Reactive intermediates: Molecular and MS-based approaches to assess the functional significance of chemical-protein adducts

Terrence J. Monks, Serrine S. Lau

Research output: Contribution to journalArticlepeer-review

5 Scopus citations


Biologically reactive intermediates formed as endogenous products of various metabolic processes are considered important factors in a variety of human diseases, including Parkinson's disease and other neurological disorders, diabetes and complications thereof, and other inflammatory-associated diseases. Chemical-induced toxicities are also frequently mediated via the bioactivation of relatively stable organic molecules to reactive electrophilic metabolites. Indeed, chemical-induced toxicities have long been known to be associated with the ability of electrophilic metabolites to react with a variety of targets within the cell, including their covalent adduction to nucleophilic residues in proteins, and nucleotides within DNA. Although we possess considerable knowledge of the various biochemical mechanisms by which chemicals undergo metabolic bioactivation, we understand far less about the processes that couple bioactivation to toxicity. Identifying specific sites within a protein, which are targets for adduction, can provide the initial information necessary to determine whether such adventitious posttranslational modifications significantly alter either protein structure and/or function. To address this problem, we have developed mass spectrometry (MS)-based approaches to identify specific amino acid targets of electrophile adduction (electrophile-binding motifs), coupled with molecular modeling of such adducts, to determine the potential structural and functional consequences. Where appropriate, functional assays are subsequently conducted to assess protein function.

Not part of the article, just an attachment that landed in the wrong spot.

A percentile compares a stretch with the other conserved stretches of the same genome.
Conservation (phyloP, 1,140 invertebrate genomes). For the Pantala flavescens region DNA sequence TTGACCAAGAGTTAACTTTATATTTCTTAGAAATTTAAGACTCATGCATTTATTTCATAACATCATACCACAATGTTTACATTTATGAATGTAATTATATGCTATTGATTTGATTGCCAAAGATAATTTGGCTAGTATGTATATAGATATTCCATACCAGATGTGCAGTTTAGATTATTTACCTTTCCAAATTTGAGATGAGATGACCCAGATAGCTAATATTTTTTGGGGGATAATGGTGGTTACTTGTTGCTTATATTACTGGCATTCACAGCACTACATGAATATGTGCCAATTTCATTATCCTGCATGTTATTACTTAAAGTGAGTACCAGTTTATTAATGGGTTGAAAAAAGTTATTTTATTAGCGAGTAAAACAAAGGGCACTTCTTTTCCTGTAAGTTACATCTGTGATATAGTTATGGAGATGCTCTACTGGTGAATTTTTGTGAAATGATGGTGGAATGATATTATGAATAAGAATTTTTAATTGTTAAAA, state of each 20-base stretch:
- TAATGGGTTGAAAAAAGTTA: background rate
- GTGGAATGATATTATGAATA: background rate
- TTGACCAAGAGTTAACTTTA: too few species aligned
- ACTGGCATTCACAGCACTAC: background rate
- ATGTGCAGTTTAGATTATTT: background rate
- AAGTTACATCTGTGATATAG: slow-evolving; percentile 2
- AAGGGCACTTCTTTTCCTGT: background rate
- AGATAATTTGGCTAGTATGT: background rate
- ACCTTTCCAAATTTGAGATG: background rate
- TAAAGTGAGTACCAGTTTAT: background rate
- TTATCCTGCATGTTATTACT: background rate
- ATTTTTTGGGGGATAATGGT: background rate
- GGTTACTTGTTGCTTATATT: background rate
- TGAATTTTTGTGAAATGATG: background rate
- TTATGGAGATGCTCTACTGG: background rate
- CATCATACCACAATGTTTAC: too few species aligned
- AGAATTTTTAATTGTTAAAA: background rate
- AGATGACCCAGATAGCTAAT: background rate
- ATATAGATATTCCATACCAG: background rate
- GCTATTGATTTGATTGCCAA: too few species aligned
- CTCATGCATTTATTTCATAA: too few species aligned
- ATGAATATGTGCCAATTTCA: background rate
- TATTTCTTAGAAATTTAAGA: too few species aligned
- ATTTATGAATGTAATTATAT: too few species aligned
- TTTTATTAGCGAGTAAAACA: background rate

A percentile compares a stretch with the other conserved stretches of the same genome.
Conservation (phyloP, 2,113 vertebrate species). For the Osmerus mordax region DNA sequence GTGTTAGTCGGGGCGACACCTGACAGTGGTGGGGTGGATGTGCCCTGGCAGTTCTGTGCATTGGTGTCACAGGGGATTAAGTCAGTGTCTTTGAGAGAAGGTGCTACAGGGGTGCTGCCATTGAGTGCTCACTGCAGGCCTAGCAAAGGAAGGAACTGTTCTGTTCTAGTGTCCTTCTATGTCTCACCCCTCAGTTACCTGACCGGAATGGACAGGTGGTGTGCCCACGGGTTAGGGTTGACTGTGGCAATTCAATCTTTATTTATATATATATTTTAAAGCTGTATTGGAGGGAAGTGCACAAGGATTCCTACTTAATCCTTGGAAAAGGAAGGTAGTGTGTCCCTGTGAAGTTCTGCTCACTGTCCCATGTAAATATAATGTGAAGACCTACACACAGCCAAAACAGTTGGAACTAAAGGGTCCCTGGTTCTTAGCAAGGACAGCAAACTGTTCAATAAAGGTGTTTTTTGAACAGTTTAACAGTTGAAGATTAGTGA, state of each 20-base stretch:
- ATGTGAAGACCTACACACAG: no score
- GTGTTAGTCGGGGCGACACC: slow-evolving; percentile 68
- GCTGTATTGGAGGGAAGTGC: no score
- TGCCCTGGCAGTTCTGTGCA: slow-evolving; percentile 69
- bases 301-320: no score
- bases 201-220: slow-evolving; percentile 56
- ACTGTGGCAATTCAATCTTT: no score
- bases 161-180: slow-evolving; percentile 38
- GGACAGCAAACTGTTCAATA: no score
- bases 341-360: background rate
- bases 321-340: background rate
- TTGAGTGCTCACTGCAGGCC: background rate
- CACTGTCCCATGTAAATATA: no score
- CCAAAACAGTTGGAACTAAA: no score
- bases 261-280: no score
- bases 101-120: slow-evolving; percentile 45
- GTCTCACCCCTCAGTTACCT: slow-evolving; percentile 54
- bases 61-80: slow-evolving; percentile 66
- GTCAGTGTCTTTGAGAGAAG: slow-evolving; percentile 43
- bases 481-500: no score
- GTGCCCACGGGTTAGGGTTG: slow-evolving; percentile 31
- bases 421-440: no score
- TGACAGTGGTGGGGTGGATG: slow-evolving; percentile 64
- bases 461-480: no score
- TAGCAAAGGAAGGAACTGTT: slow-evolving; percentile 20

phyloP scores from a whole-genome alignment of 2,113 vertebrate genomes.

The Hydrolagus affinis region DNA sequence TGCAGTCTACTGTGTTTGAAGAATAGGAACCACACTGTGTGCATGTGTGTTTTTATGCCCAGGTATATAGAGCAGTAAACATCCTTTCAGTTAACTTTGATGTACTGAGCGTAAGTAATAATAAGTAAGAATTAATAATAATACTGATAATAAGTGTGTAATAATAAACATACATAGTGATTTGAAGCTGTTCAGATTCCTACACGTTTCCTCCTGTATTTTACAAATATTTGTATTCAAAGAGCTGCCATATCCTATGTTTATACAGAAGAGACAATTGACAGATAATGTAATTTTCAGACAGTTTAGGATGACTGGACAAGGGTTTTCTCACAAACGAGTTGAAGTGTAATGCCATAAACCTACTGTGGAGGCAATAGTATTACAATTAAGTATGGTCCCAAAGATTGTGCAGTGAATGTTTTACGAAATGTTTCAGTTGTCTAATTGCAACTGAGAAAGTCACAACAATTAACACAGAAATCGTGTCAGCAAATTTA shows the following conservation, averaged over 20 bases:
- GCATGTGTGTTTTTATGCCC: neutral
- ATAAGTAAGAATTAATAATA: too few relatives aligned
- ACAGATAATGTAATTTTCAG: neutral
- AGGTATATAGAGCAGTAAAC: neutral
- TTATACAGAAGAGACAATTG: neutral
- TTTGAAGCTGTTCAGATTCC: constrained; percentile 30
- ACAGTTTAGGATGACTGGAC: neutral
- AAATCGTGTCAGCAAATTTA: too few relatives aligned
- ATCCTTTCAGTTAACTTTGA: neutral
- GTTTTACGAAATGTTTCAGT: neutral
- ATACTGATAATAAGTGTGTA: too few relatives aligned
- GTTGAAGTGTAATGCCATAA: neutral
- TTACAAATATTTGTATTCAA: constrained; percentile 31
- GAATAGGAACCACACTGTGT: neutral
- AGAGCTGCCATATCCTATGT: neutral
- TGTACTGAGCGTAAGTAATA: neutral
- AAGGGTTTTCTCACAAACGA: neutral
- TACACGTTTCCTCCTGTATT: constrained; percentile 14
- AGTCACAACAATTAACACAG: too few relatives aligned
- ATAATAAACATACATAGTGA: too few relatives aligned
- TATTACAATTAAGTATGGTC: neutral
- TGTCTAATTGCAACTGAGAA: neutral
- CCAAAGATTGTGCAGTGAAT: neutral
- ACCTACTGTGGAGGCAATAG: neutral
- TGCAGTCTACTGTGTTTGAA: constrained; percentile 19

Original languageEnglish (US)
Pages (from-to)315-321
Number of pages7
JournalToxicologic pathology
Issue number2
StatePublished - Feb 2013


  • bioactivation
  • chemical-induced toxicities
  • covalent binding
  • drug metabolism
  • protein adducts
  • proteomics
  • reactive intermediates

ASJC Scopus subject areas

  • Pathology and Forensic Medicine
  • Molecular Biology
  • Toxicology
  • Cell Biology


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